Clan Gunn Heritage Center in Latheron, Scotland. Photo by: Undiscovered Scotland 

Clan Gunn Heritage Center

Clan Gunn Heritage Center, Scotland

Clan Gunn Heritage Center in Latheron, Scotland. Photo by: Undiscovered Scotland 

The Clan Gunn Heritage Center and Museum is housed in the old Parish Church, Latheron which was built in 1734. The church was gifted to the Society in 1974 and after considerable fundraising within the clan and with financial support from the Highlands and Islands Development Board, Caithness District Council, and The Scottish Countryside Commission it was officially opened on August 22nd, 1985.

The center tells the story of the clan from its Norse origins to the present day against the background of the history of the north of Scotland. It also contains one of the best clan archives in Scotland based on many years of research by Dr.Colin Gunn, the clan Seannachaidh (storyteller), and by the late Abb L. Gunn the previous Clan genealogist. Mike Pearson, our current genealogist continues to maintain and progress our history as material comes to light.

Moving into the modern age we are currently digitising our paper files and hope to have online access for members in the future.  That said, nothing can compare to an actual visit to our Center.

The Viking Scots

 Clan Gunn claims descent from the Norse Jarls or Earls of Orkney and from the ancient Celtic Mormaers of Caithness through Ragnhild daughter of Moddan in Dale, son of Moddan, Mormaer (High Steward) of Caithness, who was killed in 1040, and granddaughter of Saint Rognvald, Jarl of Orkney, who married Gunni, the reputed name-father of the Clan. Gunni was himself a grandson of Sweyn Asleif’s-son, the ‘Ultimate Viking’ and hero of the Orkneyinga Saga.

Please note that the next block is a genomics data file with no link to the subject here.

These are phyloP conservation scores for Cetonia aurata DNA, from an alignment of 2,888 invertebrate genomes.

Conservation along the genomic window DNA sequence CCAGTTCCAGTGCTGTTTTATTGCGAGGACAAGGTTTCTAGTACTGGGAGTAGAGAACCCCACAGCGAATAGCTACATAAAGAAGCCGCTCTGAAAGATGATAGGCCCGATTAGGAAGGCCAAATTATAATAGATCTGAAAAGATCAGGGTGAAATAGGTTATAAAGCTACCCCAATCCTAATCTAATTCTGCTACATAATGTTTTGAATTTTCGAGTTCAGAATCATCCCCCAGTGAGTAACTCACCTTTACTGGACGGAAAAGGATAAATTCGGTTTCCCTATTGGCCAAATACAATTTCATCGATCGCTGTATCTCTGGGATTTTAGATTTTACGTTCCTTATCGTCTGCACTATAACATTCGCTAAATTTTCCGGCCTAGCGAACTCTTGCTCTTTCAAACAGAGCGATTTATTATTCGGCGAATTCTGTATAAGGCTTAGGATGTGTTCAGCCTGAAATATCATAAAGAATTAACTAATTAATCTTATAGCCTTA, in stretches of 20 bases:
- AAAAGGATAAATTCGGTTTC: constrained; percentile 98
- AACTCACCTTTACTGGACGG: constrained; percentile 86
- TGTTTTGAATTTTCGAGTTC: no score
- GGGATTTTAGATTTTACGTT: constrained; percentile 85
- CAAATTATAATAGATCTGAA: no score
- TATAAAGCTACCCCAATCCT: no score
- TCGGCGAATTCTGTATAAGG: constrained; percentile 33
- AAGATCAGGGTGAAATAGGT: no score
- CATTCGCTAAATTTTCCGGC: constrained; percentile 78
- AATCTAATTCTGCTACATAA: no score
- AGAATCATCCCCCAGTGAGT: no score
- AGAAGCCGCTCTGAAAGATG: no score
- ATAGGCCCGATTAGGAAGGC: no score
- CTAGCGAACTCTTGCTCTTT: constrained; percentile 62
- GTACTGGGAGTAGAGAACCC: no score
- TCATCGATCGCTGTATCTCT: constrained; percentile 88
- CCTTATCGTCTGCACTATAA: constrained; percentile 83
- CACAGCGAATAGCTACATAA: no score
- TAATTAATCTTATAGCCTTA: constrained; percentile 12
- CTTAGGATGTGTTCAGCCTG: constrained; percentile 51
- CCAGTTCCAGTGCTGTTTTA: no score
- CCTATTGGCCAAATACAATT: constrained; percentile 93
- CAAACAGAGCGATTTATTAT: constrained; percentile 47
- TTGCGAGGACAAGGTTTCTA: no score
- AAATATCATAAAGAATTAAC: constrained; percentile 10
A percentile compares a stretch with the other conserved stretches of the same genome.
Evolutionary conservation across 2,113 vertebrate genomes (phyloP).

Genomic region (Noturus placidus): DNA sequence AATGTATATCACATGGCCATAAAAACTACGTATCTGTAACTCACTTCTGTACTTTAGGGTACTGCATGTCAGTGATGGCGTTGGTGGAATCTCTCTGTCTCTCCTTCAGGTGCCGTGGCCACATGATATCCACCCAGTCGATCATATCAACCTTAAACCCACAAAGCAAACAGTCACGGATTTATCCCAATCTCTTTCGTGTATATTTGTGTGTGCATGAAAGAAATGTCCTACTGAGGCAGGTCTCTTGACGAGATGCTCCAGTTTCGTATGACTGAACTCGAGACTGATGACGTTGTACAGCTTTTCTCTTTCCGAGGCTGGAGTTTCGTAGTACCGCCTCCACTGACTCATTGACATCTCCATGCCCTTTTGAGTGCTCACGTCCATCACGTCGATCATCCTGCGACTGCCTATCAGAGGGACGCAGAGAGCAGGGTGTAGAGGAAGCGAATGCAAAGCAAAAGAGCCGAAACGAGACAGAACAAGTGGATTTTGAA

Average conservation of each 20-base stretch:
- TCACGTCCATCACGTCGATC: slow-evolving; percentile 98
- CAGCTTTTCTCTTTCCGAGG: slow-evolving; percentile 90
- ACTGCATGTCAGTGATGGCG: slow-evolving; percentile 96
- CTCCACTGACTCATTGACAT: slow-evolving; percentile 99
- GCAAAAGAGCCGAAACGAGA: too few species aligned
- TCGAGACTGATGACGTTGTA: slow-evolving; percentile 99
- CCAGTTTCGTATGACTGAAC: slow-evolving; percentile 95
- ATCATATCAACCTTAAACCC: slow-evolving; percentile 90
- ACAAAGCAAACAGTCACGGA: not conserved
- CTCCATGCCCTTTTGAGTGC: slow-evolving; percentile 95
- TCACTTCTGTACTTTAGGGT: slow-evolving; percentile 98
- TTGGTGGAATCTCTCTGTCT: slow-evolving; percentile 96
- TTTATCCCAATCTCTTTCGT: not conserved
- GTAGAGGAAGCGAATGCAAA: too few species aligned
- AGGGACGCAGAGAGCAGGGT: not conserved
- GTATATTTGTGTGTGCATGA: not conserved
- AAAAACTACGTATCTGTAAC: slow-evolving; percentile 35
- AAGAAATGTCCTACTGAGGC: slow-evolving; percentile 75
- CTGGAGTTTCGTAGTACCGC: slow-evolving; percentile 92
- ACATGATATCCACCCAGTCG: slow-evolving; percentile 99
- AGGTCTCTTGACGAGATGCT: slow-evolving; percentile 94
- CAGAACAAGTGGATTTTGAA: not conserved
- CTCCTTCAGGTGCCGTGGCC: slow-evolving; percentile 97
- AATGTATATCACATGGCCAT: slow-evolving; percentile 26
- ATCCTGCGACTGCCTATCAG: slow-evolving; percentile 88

Sweyn Asleif’s-son had his long hall on the island of Gairsay, off the east coast of the Mainland of Orkney and lands in Caithness at Freswick, a few miles south of Duncansbay. The principal Gunn lands were, however, acquired through Ragnhild, who inherited great estates in Caithness and Sutherland on the death of her brother, Harold Ungi, Jarl in Orkney and Earl of Caithness in 1198.

These were inherited by Snaekoll (White head) Gunni’s-son the second chief of the Clan. His rights to the Norse Earldom were, however, forfeited as he had murdered John, the then Jarl in Orkney, over a land claim dispute arising from their mutual descent from the ancient Jarls of Orkney. Thus from the middle of the 13th century the Gunns were essentially a Caithness family.

The Gunn/Keith Feud

Bond of Friendship

By the 1970s, with North American members of both clans on friendly terms, the feud between them was no longer an issue. At the urging of their clan members, the Chief of Clan Keith, Sir James Ian Keith, Earl of Kintore, and the Chief of Clan Gunn, Ian Alexander Gunn of Banniskirk, signed a “Bond and Covenant of Friendship” on 28 July 1978, at the site of St. Tears on the 500th anniversary of the battle there. The treaty has since been celebrated by some members of both clans at Highland games and other common gatherings

More History

Download an excerpt from The Clan Gunn and Its Country, published by the Clan Gunn Heritage Center, Latheron, Caithness.

Visit the UK Society to read more Gunn History